Women with PCOS appear to be prone to vitamin D deficiency. A lack of it may contribute to some of the biochemical abnormalities seen with polycystic ovarian syndrome.
In a study of 13 women with PCOS, five were found to have obvious vitamin D deficiency and three others had borderline-low vitamin D status. All 13 women were then treated with vitamin D and calcium.
Of the nine women with absent or irregular menstruation prior to vitamin D treatment, seven experienced normalization of their menstrual cycles within two months and the other two became pregnant. Dysfunctional uterine bleeding also came to an end.
Low vitamin D has been linked to classic conditions associated with PCOS, such as insulin resistance, obesity and fatty liver degeneration. Functions of vitamin D include improved insulin sensitivity, better bone health, reduction of inflammation and longer lifespan.
If you shun the sun, suffer from milk allergies or adhere to a strict vegetarian diet, you may be at risk for vitamin D deficiency. Known as the sunshine vitamin, vitamin D is produced by the body in response to sunlight. It is also occurs naturally in a few foods — including some fish, fish liver oils, and egg yolks - and in fortified dairy and grain products.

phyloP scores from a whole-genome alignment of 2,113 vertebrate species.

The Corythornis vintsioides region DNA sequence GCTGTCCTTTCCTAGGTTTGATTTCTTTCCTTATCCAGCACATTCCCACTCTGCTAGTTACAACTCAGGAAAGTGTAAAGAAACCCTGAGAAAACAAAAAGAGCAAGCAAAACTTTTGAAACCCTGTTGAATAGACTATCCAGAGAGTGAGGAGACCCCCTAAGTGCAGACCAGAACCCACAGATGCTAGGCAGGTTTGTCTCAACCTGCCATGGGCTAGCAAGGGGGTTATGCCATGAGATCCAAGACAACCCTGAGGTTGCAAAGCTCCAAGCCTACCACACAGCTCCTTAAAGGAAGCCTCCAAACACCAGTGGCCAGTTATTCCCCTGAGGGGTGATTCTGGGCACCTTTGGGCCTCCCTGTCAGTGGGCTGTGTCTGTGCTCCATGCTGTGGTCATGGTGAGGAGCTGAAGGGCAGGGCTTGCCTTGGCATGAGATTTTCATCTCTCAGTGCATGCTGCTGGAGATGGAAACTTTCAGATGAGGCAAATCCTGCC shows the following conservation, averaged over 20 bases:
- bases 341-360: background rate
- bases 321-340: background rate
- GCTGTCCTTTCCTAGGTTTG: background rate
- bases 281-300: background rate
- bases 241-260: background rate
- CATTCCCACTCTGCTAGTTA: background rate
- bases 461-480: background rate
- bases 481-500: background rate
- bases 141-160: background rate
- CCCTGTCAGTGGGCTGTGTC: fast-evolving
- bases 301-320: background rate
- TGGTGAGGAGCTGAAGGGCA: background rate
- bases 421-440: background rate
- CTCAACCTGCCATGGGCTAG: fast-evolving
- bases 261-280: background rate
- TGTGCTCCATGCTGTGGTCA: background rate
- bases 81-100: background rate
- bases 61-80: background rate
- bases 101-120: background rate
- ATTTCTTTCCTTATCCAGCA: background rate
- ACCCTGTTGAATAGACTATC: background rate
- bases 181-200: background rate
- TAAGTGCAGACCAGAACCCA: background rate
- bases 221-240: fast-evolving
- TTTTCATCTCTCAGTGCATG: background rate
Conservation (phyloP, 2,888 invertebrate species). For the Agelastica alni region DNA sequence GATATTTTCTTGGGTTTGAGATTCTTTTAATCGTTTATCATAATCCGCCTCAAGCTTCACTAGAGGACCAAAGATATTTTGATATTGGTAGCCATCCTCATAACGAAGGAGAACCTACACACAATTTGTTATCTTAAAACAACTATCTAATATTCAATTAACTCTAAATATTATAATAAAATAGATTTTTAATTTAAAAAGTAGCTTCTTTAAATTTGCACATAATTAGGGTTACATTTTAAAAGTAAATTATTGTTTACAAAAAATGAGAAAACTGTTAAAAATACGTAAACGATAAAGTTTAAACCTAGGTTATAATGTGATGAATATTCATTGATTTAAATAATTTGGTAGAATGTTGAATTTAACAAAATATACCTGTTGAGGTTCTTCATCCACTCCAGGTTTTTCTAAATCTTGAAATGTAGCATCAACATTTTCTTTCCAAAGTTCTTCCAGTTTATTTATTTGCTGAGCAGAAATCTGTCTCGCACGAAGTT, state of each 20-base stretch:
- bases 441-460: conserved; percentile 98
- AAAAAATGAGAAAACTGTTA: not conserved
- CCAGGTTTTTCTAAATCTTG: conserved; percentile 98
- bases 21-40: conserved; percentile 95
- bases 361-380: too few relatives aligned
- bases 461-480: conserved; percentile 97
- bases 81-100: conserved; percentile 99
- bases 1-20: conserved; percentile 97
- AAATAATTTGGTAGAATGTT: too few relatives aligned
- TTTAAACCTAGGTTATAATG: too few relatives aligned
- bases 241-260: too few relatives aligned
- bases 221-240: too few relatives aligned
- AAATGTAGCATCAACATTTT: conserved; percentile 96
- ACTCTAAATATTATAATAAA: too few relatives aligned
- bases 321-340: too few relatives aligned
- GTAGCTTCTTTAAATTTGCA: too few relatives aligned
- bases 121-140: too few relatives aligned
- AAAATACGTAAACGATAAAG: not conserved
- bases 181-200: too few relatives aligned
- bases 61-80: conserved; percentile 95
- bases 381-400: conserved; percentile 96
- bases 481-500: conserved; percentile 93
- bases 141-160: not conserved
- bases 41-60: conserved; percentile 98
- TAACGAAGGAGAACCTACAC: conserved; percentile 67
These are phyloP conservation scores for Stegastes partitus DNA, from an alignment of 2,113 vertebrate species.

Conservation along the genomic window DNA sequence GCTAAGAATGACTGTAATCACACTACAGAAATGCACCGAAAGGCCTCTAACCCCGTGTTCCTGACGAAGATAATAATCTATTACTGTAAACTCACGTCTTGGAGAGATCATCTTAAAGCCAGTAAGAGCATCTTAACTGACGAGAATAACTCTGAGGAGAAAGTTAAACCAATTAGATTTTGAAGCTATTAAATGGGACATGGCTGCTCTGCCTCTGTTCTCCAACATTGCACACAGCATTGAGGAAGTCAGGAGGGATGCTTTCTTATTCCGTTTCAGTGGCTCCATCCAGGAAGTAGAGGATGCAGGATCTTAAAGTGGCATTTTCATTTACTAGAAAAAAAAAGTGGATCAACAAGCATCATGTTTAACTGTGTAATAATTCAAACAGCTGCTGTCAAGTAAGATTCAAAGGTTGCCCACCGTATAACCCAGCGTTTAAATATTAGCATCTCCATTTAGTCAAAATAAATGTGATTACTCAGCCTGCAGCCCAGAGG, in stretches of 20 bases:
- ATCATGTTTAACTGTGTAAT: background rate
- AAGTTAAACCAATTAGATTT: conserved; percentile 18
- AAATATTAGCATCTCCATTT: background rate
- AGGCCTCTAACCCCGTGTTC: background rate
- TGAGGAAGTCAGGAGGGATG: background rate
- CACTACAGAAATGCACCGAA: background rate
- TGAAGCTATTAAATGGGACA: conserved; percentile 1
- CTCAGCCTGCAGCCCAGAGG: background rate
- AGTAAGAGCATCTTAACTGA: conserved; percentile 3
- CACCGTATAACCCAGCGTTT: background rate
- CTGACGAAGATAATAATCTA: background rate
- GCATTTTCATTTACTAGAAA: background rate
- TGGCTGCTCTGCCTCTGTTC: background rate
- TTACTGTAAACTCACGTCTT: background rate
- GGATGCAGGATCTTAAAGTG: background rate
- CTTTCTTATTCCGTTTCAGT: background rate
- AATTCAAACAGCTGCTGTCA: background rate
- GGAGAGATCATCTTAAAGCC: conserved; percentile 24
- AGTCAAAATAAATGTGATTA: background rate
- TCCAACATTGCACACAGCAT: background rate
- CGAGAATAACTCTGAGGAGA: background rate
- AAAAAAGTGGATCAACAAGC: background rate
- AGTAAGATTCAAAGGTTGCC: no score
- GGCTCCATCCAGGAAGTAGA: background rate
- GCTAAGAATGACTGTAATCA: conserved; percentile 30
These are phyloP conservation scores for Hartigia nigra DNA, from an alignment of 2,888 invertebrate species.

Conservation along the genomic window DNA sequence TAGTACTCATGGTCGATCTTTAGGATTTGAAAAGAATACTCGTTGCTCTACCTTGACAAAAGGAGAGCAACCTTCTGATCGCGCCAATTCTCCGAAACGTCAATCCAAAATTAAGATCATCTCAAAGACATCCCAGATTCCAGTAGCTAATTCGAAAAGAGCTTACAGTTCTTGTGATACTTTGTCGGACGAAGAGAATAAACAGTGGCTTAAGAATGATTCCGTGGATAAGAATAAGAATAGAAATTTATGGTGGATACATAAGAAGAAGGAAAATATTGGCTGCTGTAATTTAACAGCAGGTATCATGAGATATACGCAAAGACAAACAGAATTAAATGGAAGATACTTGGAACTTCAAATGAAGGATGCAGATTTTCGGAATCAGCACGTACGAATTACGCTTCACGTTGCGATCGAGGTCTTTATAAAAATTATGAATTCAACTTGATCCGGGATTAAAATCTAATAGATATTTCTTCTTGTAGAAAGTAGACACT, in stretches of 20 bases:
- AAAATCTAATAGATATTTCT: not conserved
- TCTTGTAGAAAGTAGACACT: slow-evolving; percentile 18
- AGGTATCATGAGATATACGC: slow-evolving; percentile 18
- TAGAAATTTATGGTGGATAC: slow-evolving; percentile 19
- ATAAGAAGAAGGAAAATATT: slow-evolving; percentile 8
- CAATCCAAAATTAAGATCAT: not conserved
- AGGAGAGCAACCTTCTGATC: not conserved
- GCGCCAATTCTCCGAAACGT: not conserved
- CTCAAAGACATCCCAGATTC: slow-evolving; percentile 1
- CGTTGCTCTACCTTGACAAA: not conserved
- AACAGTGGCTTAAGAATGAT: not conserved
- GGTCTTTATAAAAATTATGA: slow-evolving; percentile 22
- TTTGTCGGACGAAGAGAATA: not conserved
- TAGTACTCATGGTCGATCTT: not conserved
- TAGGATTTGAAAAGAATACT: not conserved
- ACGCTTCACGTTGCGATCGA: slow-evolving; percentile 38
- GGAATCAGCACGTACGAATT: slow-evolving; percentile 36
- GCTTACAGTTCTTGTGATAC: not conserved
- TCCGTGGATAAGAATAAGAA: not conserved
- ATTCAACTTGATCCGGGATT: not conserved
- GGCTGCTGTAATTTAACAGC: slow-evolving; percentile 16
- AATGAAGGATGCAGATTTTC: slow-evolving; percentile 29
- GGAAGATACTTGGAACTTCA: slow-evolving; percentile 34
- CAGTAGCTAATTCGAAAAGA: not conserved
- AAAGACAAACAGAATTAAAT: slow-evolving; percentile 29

Vitamin D is essential for strong bones because it helps the body use calcium. Traditionally, vitamin D deficiency has also been associated with rickets - a disease in which the bone tissue doesn’t properly mineralize, leading to soft bones and skeletal deformities.
Increasingly, however, research is also revealing the importance of vitamin D in protecting against a host of health problems such as thyroid trouble, type 2 diabetes, hypertension, glucose intolerance and multiple-sclerosis.
Symptoms of bone pain and muscle weakness can mean you have a vitamin D deficiency. But for many people, the symptoms are subtle. Yet even without symptoms, too little vitamin D can pose health risks. Low blood levels of the vitamin have been associated with the following:
Next week we’ll look at how to fight back against vitamin D deficiency.